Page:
Strange BBQ beasts, and Moroccan Chicken Pie

15 Apr

chicken bastilla ingredients***This is a sponsored post courtesy of Steggles and Digital Parents Collective. All ideas are my own and recipe is mine, all mine***

I ate some amazing food in Morocco. Mounds of marinated olives, breads that defy definition and lots and lots of cous cous. In fact, it was where the term ‘Cous Cous Pants’ was coined but we need not go into that here.

They also have roadside BBQs called meshwe but I’m sad to say I never sampled the food…. want to know why?

It’s a tad shameful to be honest.

Our bus would pull up next to a roadside meshwe, nestled on the side of a mountain surrounded by lush greenery, manned by a swarthy, sweaty man toiling over hot coals with rivulets of perspiration running down his face and often no hairs left upon his forearms, but the thought of burning hair or man sweat seasoning my BBQ’d meat was not the problem.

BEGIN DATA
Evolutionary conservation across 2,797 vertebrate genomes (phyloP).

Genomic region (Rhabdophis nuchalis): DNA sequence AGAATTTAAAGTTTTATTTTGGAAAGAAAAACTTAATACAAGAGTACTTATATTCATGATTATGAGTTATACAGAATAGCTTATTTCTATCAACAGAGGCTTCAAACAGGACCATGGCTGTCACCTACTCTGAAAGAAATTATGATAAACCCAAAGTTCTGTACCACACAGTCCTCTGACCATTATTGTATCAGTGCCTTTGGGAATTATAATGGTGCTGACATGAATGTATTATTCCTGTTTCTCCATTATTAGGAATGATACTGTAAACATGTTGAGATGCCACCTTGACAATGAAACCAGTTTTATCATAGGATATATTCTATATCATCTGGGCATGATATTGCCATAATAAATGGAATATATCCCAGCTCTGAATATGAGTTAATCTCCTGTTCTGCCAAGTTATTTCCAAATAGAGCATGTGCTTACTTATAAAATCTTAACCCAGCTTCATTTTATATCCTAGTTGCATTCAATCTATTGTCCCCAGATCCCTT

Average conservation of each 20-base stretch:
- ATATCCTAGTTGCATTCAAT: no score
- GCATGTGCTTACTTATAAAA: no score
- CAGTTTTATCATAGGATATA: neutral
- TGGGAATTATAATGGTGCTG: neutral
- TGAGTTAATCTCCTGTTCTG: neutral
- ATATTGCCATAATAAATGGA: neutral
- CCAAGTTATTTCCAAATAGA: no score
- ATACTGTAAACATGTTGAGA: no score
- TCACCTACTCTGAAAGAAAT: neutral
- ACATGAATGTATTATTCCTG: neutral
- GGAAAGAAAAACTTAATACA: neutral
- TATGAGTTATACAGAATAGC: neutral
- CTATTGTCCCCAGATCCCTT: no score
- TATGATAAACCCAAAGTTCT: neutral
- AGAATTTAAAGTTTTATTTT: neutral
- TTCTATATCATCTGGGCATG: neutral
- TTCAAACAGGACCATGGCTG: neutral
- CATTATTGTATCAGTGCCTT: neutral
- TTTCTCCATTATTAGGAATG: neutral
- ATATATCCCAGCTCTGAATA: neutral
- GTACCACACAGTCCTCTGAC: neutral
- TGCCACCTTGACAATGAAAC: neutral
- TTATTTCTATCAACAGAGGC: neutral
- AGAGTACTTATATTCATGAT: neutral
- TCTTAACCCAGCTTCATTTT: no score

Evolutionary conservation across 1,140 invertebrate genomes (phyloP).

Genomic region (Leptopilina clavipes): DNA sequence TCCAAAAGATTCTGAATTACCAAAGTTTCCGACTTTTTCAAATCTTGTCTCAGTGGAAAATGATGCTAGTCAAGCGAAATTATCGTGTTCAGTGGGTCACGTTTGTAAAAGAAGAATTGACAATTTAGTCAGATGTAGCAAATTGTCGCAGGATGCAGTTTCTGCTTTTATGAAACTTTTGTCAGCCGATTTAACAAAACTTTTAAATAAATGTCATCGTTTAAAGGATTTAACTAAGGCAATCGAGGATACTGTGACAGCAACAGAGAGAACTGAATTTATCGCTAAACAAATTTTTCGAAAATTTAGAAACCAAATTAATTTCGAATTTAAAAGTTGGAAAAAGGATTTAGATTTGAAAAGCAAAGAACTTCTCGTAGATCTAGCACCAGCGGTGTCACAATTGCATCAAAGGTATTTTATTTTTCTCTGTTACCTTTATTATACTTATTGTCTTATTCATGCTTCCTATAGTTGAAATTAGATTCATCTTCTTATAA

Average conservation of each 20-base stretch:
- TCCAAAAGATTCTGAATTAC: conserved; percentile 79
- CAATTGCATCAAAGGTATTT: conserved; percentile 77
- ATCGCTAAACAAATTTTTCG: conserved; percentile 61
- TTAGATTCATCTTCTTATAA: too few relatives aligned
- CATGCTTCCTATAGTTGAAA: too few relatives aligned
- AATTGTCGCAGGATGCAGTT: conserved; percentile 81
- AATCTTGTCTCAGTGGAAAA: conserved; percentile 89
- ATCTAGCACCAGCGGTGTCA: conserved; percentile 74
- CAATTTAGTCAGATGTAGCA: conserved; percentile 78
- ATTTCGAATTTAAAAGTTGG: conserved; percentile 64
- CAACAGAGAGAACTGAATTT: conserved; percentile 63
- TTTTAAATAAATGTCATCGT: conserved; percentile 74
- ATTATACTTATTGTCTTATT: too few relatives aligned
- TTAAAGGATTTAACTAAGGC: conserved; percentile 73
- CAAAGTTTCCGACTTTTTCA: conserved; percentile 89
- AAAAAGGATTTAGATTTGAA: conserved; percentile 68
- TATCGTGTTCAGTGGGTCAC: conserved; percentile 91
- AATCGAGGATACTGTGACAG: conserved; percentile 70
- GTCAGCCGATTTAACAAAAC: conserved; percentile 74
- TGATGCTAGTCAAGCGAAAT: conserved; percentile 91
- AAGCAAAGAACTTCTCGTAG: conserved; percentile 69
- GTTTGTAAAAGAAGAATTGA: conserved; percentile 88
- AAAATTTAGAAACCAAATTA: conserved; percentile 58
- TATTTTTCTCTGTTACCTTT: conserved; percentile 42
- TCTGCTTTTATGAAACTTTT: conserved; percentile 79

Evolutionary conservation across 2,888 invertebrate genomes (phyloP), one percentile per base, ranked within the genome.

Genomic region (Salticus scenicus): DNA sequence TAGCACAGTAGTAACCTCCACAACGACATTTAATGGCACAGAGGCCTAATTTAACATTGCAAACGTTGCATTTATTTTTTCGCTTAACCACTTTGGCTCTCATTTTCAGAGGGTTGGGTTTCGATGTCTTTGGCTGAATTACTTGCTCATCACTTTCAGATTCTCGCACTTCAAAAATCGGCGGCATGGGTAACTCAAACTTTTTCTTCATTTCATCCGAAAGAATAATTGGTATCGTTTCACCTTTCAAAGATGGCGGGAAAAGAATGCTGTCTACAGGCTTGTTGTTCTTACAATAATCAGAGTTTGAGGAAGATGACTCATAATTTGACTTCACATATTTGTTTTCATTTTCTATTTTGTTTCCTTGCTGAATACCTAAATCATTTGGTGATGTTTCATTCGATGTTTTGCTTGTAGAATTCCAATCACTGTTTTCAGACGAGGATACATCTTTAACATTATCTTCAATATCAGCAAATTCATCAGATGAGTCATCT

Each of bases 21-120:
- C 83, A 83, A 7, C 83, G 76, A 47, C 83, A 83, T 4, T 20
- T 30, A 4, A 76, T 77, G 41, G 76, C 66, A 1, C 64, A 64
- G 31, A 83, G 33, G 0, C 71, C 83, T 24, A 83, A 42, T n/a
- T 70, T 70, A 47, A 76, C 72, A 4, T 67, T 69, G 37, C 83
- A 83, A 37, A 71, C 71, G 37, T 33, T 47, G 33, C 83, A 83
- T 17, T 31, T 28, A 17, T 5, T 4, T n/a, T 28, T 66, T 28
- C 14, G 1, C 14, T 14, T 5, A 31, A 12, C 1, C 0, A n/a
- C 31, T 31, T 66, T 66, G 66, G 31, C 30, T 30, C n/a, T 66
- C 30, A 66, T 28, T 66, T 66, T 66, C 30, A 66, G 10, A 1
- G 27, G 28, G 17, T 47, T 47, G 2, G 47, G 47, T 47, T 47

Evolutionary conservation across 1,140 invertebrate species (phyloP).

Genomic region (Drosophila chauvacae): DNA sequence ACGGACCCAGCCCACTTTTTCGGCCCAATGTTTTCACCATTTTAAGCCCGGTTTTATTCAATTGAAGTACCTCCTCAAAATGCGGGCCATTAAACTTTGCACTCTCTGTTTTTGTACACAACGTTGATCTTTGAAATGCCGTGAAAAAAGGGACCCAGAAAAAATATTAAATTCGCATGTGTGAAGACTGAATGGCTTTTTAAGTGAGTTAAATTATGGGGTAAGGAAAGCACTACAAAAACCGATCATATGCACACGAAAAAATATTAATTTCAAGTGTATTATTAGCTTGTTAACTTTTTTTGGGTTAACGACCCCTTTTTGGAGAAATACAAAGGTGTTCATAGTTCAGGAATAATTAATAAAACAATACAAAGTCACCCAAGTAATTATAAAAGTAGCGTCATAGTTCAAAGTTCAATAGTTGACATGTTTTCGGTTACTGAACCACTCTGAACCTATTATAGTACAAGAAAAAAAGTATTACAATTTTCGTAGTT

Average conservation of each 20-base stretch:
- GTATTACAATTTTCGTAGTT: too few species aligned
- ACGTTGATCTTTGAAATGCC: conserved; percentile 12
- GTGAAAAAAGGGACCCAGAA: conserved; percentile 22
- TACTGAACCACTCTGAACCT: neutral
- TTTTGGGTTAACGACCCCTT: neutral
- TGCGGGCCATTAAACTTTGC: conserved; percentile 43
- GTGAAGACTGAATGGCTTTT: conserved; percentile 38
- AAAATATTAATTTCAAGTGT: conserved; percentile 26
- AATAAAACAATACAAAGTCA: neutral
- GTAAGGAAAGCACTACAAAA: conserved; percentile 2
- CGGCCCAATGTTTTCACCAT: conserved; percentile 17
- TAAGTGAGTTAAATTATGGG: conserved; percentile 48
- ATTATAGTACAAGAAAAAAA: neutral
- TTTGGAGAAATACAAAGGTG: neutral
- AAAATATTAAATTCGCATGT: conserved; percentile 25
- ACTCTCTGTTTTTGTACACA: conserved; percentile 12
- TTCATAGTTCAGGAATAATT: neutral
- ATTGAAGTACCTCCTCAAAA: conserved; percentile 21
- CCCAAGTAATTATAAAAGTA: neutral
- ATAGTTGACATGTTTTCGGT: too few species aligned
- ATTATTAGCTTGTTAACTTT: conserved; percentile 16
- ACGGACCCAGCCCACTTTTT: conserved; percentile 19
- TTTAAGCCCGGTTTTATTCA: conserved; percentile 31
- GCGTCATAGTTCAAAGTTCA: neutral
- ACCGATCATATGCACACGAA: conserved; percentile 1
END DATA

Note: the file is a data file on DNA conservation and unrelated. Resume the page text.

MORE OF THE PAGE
The problem was that I dug in my heels in agriculture class at high school.

chicken bastillaWTF, Where is this going? I hear you cry……

You see, although I was never a vegetarian and I was happy as a pig in proverbial to dissect as frog, I was not so keen on agriculture class or as it’s affectionately referred to – Ag.

Rhymes with gag.

I got myself excused on the day they branded pigs, and I think I bunked the day they docked sheep tails, and then I promptly forgot that sheep have tails.

Cut back to Morocco – there I was standing in front of what was probably the best lamb BBQ I was ever going to nosh in my life, but I was certain that poor, flayed, long-tailed creature was a dog.

I couldn’t do it. As mouth-watering as the aroma that tickled my nostrils may well have been I walked away; I ate some fruit, bread and olives and got back on the bus with a rumbling tummy thinking how delicious BBQ dog smelled.

Another thing I wished I’d tried was squab bastille, or pigeon as it’s more commonly known. I’d heard so much about the famed pie, but in all of my Moroccan adventure I never saw anyone eating anything other than tagine and cous cous.

I don’t often think to use chicken mince, but when Steggles offered to send me some of their über lean minced breast and thigh to try I knew I’d be able to pull something outta the bag.

It boasts being a lean source of protein and carries ye olde Heart Tick of approval and Coles is selling two 500g packs for a tenner (except WA for some reason. Sorry Perth), so it’s cheap as chips.chicken bastilla

Chicken Bastilla with Moroccan Carrot Salad.

Serves 4-6